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Biographical entry Letham, David Stuart (Stuart) (1926 - )

FAA, FRSNZ (Hon)

Born
8 September 1926
Ashburton, New Zealand
Occupation
Chemist and Biochemist

Summary

David Stuart (Stuart) Letham is Emeritus Professor and Visiting Fellow at the Research School of Biological Sciences, Australian National University in Canberra. Prior to joining the School's Department of Developmental Biology in 1970, Letham was at the New Zealand Department of Scientific and Industrial Research. There he made several pioneering discoveries in plant science: the development of a new method for separating cells from plant tissues, techniques to grow fruit tissue in artificial culture media and most significantly he improved the storage quality of apples by growing them with more and smaller cells than usual. Letham has received many awards and accolades for his work and is a Fellow of the Australian Academy of Science (FAA) and an Honorary Fellow of the Royal Society of New Zealand (FRSNZ Hon).

Details

After completing a PhD at the University of Birmingham, David Stuart (Stuart) Letham returned home and joined the Department of Scientific and Industrial Research in Auckland, New Zealand (1956). He remained in the Department until 1969 and during this time became internationally renowned for several pioneering discoveries. Letham had developed a method for separating cells from plant tissues by removing calcium from the cell walls - the key to much subsequent work on plant protoplasts. He was the first to grow fruit tissue in artificial culture media. His most significant discovery came in the course of an effort to improve the storage quality of apples by growing them with more and smaller cells than usual. He used his artificial culture system to detect a new category of plant growth stimulants. Finding that young corn (Zea mays) kernels were a richer source of the new compounds than apple fruitlets, he isolated and chemically characterised a substance he named zeatin, which was the first of the naturally-occurring cytokinin growth regulators to be isolated. Today there are more than thirty known with the majority of these having been purified and analysed by Stuart Letham and his colleagues, at the Research School of Biological Sciences, Australian National University.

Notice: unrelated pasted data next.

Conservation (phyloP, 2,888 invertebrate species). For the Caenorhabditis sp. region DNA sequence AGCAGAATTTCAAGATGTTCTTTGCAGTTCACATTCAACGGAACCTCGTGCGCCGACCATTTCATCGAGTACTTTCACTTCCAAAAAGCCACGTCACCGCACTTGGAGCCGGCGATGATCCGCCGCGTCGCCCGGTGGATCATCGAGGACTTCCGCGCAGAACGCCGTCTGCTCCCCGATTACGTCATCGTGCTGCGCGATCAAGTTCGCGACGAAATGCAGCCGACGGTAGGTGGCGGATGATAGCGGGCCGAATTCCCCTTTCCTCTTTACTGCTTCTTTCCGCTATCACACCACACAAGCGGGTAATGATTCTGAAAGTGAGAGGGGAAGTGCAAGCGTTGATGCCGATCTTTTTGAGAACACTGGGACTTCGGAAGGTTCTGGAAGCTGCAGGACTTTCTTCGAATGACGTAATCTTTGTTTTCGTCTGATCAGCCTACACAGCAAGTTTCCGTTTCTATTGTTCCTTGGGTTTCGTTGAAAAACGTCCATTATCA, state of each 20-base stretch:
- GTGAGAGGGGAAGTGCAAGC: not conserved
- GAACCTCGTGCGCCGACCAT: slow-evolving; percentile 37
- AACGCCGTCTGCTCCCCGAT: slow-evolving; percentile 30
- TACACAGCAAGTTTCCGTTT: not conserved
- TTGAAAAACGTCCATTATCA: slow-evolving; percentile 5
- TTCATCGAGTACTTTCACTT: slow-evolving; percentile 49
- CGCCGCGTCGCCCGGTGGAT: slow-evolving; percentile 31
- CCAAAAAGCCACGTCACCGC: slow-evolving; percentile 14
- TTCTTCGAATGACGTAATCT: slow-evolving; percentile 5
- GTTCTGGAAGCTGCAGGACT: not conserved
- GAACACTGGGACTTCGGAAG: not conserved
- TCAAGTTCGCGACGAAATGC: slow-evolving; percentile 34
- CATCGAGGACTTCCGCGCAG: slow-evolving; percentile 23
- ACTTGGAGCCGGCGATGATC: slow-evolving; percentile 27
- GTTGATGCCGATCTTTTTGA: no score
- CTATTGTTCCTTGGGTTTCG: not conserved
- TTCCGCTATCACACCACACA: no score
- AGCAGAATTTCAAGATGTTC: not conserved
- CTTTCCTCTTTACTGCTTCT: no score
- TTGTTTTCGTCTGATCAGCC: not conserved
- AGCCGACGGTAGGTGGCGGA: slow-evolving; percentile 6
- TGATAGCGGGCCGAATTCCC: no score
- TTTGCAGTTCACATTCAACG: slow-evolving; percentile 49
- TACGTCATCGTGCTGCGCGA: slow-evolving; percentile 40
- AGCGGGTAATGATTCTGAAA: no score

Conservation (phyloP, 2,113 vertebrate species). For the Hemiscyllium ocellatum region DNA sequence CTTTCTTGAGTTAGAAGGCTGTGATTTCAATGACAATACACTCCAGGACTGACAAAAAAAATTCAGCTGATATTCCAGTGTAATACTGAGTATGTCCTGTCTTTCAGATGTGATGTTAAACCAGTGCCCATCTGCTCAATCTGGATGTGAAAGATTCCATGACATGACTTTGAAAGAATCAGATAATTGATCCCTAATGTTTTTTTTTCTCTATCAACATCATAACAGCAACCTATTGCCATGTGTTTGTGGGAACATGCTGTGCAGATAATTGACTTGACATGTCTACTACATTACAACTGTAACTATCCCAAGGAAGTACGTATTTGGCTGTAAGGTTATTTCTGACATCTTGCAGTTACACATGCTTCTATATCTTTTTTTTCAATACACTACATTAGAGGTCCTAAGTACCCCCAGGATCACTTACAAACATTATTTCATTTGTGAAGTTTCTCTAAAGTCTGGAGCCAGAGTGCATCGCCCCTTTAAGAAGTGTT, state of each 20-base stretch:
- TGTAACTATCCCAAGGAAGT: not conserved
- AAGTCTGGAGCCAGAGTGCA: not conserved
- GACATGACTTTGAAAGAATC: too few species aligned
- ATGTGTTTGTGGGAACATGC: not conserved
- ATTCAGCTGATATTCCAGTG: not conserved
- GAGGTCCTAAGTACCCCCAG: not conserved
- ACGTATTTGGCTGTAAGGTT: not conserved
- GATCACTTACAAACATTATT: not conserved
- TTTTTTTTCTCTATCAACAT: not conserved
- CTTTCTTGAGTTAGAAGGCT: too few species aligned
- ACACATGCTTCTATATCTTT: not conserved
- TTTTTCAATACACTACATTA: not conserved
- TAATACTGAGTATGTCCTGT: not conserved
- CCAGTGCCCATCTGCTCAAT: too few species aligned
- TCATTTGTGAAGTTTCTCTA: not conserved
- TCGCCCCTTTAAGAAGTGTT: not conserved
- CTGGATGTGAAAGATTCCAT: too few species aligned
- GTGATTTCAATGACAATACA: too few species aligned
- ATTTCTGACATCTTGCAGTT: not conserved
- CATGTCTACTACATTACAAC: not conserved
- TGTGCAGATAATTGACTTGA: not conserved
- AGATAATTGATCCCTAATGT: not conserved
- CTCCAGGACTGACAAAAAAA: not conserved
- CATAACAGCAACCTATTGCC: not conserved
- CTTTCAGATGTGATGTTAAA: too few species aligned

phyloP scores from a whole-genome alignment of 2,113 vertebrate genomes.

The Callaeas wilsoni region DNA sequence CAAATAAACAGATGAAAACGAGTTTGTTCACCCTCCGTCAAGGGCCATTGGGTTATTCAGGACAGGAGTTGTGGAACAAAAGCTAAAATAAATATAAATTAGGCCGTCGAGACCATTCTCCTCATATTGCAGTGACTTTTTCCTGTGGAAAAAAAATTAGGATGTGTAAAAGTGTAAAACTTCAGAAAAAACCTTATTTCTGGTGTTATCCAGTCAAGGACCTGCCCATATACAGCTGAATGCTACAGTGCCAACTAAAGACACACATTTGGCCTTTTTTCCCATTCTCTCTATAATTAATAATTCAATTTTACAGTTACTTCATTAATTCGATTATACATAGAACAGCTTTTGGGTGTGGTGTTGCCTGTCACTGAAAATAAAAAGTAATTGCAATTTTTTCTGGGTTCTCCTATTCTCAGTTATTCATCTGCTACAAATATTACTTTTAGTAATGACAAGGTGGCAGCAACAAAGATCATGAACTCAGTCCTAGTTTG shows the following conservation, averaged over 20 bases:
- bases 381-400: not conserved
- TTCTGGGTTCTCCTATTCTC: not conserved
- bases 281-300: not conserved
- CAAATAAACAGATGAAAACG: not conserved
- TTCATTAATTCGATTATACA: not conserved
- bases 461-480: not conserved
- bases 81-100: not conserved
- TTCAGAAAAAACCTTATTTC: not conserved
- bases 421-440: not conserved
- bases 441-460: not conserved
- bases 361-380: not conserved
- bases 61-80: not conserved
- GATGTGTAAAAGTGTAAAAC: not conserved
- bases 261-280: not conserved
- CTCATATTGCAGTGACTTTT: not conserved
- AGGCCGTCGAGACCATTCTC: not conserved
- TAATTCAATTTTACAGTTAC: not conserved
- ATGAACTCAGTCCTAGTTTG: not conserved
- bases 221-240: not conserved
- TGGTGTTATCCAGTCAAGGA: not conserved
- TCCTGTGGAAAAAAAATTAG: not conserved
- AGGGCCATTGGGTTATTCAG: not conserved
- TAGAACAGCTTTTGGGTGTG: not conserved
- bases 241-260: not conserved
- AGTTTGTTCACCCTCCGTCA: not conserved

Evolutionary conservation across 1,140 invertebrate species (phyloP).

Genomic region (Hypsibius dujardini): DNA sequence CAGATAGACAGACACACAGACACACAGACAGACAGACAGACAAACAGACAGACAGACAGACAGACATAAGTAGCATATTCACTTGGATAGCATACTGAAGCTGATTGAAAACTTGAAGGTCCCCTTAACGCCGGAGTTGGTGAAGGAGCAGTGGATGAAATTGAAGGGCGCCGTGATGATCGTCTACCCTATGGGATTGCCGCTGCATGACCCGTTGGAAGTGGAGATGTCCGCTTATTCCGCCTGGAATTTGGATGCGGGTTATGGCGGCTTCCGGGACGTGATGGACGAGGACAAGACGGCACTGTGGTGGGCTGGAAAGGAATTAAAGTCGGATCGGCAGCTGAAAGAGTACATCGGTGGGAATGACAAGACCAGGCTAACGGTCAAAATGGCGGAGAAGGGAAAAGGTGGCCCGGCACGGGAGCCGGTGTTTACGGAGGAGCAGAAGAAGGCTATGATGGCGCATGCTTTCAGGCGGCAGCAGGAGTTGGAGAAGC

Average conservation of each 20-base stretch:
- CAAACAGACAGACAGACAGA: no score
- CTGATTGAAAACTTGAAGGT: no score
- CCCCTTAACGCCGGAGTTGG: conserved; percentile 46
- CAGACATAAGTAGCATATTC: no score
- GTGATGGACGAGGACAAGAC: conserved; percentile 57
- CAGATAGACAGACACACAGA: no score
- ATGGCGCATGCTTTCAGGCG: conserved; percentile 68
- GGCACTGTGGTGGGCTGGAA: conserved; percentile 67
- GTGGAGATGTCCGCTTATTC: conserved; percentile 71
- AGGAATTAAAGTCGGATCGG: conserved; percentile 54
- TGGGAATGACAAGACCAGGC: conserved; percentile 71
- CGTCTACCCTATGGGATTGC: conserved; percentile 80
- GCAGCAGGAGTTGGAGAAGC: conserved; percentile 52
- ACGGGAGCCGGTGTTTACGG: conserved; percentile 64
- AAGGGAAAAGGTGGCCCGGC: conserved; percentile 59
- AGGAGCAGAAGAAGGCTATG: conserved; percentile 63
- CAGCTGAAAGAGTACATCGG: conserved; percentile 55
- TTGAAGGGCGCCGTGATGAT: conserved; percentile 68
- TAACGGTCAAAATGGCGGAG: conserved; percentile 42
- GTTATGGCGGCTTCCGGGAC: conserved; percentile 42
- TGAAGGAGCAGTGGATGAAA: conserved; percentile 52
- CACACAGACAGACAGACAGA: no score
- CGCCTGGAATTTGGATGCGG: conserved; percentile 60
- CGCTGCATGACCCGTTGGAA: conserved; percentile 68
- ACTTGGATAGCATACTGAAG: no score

Zeatin occurs in corn kernels at about 1 part in 100 million. To purify molecules that are present in such minute quantities Letham had to develop and apply the most rigorous and sensitive procedures of analytical chemistry. He pioneered methods of gas chromatography, mass spectrometry and high performance liquid chromatography in painstaking studies that not only identified many of the new regulators, but showed how they are formed, transported and broken down in plant tissues. All of this advanced chemistry was combined with studies of the biochemical and physiological properties of cytokinins, which are now known to control many aspects of plant development, including cell division, growth and senescence. In recent years Stuart Letham added the techniques of genetic engineering to his repertoire and engaged in a number of applied problems in collaboration with Calgene Pacific (now Florigene) while still continuing his fundamental research.
Source: edited from the biography supplied by Janet Elliot, Research Assistant, Plant Cell Biology, Research School of Biological Sciences

Events

1946
Education - Bachelor of Science (BSc) completed at Canterbury University College (University of New Zealand)
1948
Education - Master of Science (MSc) completed at Canterbury University College
1949 - 1950
Career position - Analytical Chemist with the New Zealand Department of Agriculture at Ruakura Animal Research Station in Hamilton
1950 - 1952
Career position - Biochemist with the New Zealand Department of Agriculture at Ruakura Animal Research Station
1955
Education - Doctor of Philosophy (PhD) completed at the University of Birmingham, UK
1956 - 1969
Career position - Scientist with the Department of Scientific and Industrial Research in Auckland, New Zealand
1964
Award - Research Medal received from the New Zealand Association of Scientists
1970 - 1986
Career position - Senior Fellow at the Research School of Biological Sciences at the Australian National University in Canberra
1983 -
Award - Fellow of the Australian Academy of Science (FAA)
1985 -
Award - Honorary Fellow of the Royal Society of New Zealand (FRSNZ Hon)
1986 - 1991
Career position - Professorial Fellow at the Research School of Biological Sciences
1988 - 1991
Career position - Head of Plant Cell Biology at the Research School of Biological Sciences
1991
Award - Medal for Excellence in Research received from the International Plant Growth Substance Association
1992 - 1998
Career position - Visiting Fellow at the Cooperative Research Centre for Plant Science at the Australian National University
1999 -
Career position - Emeritus Professor and Visiting Fellow at the Research School of Biological Sciences

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Annette Alafaci